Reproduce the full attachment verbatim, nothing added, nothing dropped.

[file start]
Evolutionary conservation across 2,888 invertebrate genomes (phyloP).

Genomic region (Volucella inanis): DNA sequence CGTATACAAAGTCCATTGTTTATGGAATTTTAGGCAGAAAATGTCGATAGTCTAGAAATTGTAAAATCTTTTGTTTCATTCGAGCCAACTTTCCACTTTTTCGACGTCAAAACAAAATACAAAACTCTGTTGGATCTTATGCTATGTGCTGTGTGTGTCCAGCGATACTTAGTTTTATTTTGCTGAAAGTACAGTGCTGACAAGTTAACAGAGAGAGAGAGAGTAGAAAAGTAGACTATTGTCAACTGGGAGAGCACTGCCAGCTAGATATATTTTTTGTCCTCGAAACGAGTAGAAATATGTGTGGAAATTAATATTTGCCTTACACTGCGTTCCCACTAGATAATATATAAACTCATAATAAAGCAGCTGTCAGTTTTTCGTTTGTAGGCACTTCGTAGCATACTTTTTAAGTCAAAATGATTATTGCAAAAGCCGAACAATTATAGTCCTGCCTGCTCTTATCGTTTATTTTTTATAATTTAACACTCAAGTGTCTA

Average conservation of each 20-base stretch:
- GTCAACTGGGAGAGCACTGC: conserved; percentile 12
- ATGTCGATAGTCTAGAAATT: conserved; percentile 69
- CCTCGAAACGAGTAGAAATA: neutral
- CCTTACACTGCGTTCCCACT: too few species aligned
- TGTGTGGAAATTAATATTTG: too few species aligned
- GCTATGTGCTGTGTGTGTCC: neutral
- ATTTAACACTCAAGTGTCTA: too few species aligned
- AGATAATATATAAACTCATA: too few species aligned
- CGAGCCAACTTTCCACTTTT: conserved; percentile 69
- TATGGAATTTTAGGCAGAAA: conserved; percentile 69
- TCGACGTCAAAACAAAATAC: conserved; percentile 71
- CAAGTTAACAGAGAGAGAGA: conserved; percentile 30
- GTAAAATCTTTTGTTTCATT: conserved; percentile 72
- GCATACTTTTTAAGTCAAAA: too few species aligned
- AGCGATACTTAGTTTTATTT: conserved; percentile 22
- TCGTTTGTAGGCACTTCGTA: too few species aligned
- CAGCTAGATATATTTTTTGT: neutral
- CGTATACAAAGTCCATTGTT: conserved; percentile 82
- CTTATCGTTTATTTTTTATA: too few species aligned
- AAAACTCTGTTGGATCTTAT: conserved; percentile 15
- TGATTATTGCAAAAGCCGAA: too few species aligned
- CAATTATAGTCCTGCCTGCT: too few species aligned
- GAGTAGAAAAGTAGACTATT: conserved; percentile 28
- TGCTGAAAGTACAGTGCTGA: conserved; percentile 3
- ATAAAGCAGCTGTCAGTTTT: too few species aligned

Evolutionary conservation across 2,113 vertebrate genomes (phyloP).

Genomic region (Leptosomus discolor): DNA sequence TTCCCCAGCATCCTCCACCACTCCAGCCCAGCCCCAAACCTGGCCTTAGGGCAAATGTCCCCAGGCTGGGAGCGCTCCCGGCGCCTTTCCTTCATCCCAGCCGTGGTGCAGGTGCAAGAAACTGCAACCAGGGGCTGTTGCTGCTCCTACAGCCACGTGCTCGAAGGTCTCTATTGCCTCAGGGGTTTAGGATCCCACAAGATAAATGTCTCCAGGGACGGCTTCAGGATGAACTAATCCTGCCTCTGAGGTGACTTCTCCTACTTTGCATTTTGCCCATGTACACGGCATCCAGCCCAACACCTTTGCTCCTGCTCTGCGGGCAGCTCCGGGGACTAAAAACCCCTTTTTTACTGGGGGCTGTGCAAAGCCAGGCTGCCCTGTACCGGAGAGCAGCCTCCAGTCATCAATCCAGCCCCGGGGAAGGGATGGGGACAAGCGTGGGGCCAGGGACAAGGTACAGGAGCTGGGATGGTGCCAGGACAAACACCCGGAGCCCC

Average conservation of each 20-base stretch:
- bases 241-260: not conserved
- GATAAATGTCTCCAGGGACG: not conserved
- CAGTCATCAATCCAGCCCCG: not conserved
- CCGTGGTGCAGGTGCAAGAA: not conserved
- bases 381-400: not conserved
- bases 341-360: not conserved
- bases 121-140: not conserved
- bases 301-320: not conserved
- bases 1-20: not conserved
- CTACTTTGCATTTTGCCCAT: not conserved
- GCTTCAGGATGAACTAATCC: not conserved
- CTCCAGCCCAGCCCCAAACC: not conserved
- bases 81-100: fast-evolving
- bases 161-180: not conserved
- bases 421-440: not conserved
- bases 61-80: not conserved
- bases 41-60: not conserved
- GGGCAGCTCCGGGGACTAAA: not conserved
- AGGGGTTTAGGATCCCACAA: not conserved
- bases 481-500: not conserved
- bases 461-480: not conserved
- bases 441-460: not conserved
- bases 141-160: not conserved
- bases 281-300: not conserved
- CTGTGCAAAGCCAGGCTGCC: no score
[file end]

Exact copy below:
Evolutionary conservation across 2,888 invertebrate genomes (phyloP).

Genomic region (Volucella inanis): DNA sequence CGTATACAAAGTCCATTGTTTATGGAATTTTAGGCAGAAAATGTCGATAGTCTAGAAATTGTAAAATCTTTTGTTTCATTCGAGCCAACTTTCCACTTTTTCGACGTCAAAACAAAATACAAAACTCTGTTGGATCTTATGCTATGTGCTGTGTGTGTCCAGCGATACTTAGTTTTATTTTGCTGAAAGTACAGTGCTGACAAGTTAACAGAGAGAGAGAGAGTAGAAAAGTAGACTATTGTCAACTGGGAGAGCACTGCCAGCTAGATATATTTTTTGTCCTCGAAACGAGTAGAAATATGTGTGGAAATTAATATTTGCCTTACACTGCGTTCCCACTAGATAATATATAAACTCATAATAAAGCAGCTGTCAGTTTTTCGTTTGTAGGCACTTCGTAGCATACTTTTTAAGTCAAAATGATTATTGCAAAAGCCGAACAATTATAGTCCTGCCTGCTCTTATCGTTTATTTTTTATAATTTAACACTCAAGTGTCTA

Average conservation of each 20-base stretch:
- GTCAACTGGGAGAGCACTGC: conserved; percentile 12
- ATGTCGATAGTCTAGAAATT: conserved; percentile 69
- CCTCGAAACGAGTAGAAATA: neutral
- CCTTACACTGCGTTCCCACT: too few species aligned
- TGTGTGGAAATTAATATTTG: too few species aligned
- GCTATGTGCTGTGTGTGTCC: neutral
- ATTTAACACTCAAGTGTCTA: too few species aligned
- AGATAATATATAAACTCATA: too few species aligned
- CGAGCCAACTTTCCACTTTT: conserved; percentile 69
- TATGGAATTTTAGGCAGAAA: conserved; percentile 69
- TCGACGTCAAAACAAAATAC: conserved; percentile 71
- CAAGTTAACAGAGAGAGAGA: conserved; percentile 30
- GTAAAATCTTTTGTTTCATT: conserved; percentile 72
- GCATACTTTTTAAGTCAAAA: too few species aligned
- AGCGATACTTAGTTTTATTT: conserved; percentile 22
- TCGTTTGTAGGCACTTCGTA: too few species aligned
- CAGCTAGATATATTTTTTGT: neutral
- CGTATACAAAGTCCATTGTT: conserved; percentile 82
- CTTATCGTTTATTTTTTATA: too few species aligned
- AAAACTCTGTTGGATCTTAT: conserved; percentile 15
- TGATTATTGCAAAAGCCGAA: too few species aligned
- CAATTATAGTCCTGCCTGCT: too few species aligned
- GAGTAGAAAAGTAGACTATT: conserved; percentile 28
- TGCTGAAAGTACAGTGCTGA: conserved; percentile 3
- ATAAAGCAGCTGTCAGTTTT: too few species aligned

Evolutionary conservation across 2,113 vertebrate genomes (phyloP).

Genomic region (Leptosomus discolor): DNA sequence TTCCCCAGCATCCTCCACCACTCCAGCCCAGCCCCAAACCTGGCCTTAGGGCAAATGTCCCCAGGCTGGGAGCGCTCCCGGCGCCTTTCCTTCATCCCAGCCGTGGTGCAGGTGCAAGAAACTGCAACCAGGGGCTGTTGCTGCTCCTACAGCCACGTGCTCGAAGGTCTCTATTGCCTCAGGGGTTTAGGATCCCACAAGATAAATGTCTCCAGGGACGGCTTCAGGATGAACTAATCCTGCCTCTGAGGTGACTTCTCCTACTTTGCATTTTGCCCATGTACACGGCATCCAGCCCAACACCTTTGCTCCTGCTCTGCGGGCAGCTCCGGGGACTAAAAACCCCTTTTTTACTGGGGGCTGTGCAAAGCCAGGCTGCCCTGTACCGGAGAGCAGCCTCCAGTCATCAATCCAGCCCCGGGGAAGGGATGGGGACAAGCGTGGGGCCAGGGACAAGGTACAGGAGCTGGGATGGTGCCAGGACAAACACCCGGAGCCCC

Average conservation of each 20-base stretch:
- bases 241-260: not conserved
- GATAAATGTCTCCAGGGACG: not conserved
- CAGTCATCAATCCAGCCCCG: not conserved
- CCGTGGTGCAGGTGCAAGAA: not conserved
- bases 381-400: not conserved
- bases 341-360: not conserved
- bases 121-140: not conserved
- bases 301-320: not conserved
- bases 1-20: not conserved
- CTACTTTGCATTTTGCCCAT: not conserved
- GCTTCAGGATGAACTAATCC: not conserved
- CTCCAGCCCAGCCCCAAACC: not conserved
- bases 81-100: fast-evolving
- bases 161-180: not conserved
- bases 421-440: not conserved
- bases 61-80: not conserved
- bases 41-60: not conserved
- GGGCAGCTCCGGGGACTAAA: not conserved
- AGGGGTTTAGGATCCCACAA: not conserved
- bases 481-500: not conserved
- bases 461-480: not conserved
- bases 441-460: not conserved
- bases 141-160: not conserved
- bases 281-300: not conserved
- CTGTGCAAAGCCAGGCTGCC: no score